Why it's time for employers improve their employee experience

Organizations that don’t start to think about the employee experience from a different perspective run the real risk of either disappointing or under-servicing their current employees.

Why it's time for employers improve their employee experience

Organizations that don’t start to think about the employee experience from a different perspective run the real risk of either disappointing or under-servicing their current employees.

In today’s workplace, employees expect - and demand - incentives, benefits and perks that most organizations wouldn’t have even considered a decade ago. In fact, a Glassdoor employee survey from 2015 indicated that 89% of 18-34 year old employees prefer these types of benefits and perks to a pay raise. And while traditional benefits, like insurance and EAP, remain important, they’re commonplace and hardly perceived as additive benefits that bolster employment packages.

“Companies have to start looking at the employee experience holistically,” said Tom De Iulis, SVP Product and Strategy, Venngo. “If you are not looking at how an employee interacts with your company and how you provide things to them, you are both missing an opportunity and taking a risk. Talent starts joining rival companies when they do not feel aligned or when they feel their organization is not fulfilling their expectations.”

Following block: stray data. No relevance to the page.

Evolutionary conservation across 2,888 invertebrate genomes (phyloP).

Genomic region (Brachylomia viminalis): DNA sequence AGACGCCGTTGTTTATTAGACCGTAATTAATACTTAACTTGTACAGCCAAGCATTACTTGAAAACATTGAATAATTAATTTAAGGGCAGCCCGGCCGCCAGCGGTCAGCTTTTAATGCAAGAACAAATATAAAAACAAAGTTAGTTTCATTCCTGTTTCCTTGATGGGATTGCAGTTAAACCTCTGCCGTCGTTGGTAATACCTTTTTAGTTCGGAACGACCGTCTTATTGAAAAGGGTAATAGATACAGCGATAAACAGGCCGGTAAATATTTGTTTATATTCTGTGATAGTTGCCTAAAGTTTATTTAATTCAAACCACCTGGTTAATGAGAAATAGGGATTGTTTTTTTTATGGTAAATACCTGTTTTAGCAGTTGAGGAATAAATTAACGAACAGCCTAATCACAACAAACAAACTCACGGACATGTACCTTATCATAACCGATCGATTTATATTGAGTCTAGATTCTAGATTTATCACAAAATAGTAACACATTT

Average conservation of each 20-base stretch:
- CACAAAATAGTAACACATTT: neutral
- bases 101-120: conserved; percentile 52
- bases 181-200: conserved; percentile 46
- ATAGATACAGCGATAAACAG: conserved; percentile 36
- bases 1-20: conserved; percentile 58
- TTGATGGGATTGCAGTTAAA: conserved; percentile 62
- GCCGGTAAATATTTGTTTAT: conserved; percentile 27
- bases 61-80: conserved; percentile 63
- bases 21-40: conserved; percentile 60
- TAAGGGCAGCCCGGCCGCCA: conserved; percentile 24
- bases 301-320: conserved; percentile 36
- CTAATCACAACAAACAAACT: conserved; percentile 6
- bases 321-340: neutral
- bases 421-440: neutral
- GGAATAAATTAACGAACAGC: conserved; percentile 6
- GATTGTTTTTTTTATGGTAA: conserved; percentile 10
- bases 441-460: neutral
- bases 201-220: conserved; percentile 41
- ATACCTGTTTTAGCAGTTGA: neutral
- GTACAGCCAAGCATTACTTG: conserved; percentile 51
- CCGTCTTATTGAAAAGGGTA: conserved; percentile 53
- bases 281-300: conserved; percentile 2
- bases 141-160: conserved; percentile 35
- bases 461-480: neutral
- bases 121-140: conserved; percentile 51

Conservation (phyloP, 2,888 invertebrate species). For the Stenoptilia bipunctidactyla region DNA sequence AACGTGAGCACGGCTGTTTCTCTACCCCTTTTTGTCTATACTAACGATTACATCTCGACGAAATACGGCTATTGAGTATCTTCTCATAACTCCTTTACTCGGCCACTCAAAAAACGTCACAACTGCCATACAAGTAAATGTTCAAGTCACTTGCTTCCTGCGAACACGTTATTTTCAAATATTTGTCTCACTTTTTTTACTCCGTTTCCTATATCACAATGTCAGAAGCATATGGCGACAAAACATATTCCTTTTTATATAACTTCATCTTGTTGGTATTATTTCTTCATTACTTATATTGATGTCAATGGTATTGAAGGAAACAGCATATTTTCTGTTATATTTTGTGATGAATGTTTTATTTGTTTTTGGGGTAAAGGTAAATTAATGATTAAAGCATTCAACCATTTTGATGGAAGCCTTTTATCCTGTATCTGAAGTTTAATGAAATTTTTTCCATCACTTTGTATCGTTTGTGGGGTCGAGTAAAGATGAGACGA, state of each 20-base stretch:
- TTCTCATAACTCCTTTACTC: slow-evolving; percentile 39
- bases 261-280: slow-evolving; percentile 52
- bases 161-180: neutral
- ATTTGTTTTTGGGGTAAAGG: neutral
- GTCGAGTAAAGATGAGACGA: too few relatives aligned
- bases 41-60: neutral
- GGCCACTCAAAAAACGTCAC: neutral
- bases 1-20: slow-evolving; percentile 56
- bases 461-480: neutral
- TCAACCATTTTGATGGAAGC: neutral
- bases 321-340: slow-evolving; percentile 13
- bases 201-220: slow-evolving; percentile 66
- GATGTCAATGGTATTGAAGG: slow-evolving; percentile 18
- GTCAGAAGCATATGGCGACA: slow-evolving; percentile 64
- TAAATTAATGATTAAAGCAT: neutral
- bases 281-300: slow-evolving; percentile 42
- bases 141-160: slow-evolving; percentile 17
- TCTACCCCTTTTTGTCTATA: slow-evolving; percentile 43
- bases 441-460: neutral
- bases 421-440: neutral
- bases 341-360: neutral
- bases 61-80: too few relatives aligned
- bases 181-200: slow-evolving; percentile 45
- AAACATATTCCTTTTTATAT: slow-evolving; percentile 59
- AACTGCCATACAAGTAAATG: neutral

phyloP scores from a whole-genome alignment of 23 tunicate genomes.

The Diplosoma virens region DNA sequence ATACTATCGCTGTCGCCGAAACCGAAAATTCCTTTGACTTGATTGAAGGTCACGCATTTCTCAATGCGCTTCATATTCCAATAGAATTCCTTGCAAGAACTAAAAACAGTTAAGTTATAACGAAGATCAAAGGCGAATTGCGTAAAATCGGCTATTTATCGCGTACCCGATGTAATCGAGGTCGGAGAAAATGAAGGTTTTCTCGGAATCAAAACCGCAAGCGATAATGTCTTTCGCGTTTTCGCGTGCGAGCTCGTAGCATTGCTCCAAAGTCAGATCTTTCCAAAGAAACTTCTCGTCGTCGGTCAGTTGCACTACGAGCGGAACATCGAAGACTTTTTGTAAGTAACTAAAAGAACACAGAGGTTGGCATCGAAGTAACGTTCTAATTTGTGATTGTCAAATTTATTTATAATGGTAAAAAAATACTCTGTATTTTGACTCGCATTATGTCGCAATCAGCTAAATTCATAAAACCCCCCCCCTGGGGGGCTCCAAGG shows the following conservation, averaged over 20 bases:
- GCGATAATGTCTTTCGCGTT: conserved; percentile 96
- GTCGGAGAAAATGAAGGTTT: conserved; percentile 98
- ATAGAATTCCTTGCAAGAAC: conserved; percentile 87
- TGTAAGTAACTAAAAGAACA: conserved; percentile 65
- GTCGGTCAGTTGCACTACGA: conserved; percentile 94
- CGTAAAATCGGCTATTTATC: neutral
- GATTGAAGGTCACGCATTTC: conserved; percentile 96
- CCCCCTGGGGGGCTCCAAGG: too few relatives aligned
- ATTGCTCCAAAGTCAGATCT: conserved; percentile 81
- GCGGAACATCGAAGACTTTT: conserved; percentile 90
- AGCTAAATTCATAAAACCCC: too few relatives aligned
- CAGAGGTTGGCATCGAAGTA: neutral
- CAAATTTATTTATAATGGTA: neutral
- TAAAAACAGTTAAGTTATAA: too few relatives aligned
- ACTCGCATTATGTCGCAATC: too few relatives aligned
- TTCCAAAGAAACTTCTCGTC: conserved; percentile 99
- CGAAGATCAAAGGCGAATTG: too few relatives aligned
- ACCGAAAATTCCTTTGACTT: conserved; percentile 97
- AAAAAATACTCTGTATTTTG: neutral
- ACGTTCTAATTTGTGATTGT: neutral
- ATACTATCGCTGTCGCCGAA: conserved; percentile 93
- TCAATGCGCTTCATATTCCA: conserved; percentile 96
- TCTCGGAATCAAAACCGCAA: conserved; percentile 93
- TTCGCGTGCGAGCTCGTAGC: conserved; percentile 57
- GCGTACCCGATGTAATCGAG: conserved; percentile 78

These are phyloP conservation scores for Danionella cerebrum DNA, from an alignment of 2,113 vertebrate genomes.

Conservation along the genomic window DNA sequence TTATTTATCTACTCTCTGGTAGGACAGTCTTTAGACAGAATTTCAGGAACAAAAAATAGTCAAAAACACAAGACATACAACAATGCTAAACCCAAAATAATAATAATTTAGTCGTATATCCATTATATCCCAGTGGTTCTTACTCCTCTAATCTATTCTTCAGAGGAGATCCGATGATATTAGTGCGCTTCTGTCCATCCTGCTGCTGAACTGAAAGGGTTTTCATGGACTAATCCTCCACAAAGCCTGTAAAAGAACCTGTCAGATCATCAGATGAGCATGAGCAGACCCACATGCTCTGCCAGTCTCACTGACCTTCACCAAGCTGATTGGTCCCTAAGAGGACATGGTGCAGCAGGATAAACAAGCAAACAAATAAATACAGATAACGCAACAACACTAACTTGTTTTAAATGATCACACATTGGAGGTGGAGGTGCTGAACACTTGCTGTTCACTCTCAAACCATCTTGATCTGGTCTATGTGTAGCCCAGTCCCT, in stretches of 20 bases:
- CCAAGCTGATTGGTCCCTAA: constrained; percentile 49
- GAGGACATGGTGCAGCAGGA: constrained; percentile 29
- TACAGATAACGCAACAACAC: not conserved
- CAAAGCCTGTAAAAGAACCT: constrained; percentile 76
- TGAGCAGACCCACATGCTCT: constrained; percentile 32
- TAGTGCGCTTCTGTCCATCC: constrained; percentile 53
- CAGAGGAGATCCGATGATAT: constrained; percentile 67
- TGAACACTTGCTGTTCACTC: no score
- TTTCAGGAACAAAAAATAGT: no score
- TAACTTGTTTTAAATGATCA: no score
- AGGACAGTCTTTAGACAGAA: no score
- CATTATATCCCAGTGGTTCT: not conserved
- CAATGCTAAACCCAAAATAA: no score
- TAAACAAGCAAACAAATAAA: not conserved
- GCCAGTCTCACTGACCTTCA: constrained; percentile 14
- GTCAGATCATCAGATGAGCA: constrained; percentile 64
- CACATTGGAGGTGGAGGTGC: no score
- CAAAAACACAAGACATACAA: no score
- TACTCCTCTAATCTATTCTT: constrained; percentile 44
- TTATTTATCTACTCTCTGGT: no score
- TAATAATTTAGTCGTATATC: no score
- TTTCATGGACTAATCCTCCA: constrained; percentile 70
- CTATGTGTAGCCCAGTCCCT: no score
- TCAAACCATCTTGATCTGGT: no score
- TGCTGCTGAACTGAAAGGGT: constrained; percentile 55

Millennials have been the biggest generation in the Canadian workforce since 2014. As well as wanting to do work that is meaningful and fulfilling, millennials also expect flexibility — they don't want to be stuck in the same office for 40 or 50 hours a week, and modern technology means they don't have to be. Employers have responded and organizations of all sizes now encourage - or even mandate - flexible working or work from home days.

A 2017 survey conducted by Regus, entitled The Workplace Revolution – a picture of flexible working, discovered that over 50% of workers now report that they work outside the main office 2.5 days a week or more. The revelatory study also found that 11% of business people in Canada report that they work remotely all week and that 27% of workers regard their commute as a ‘waste’ of time.

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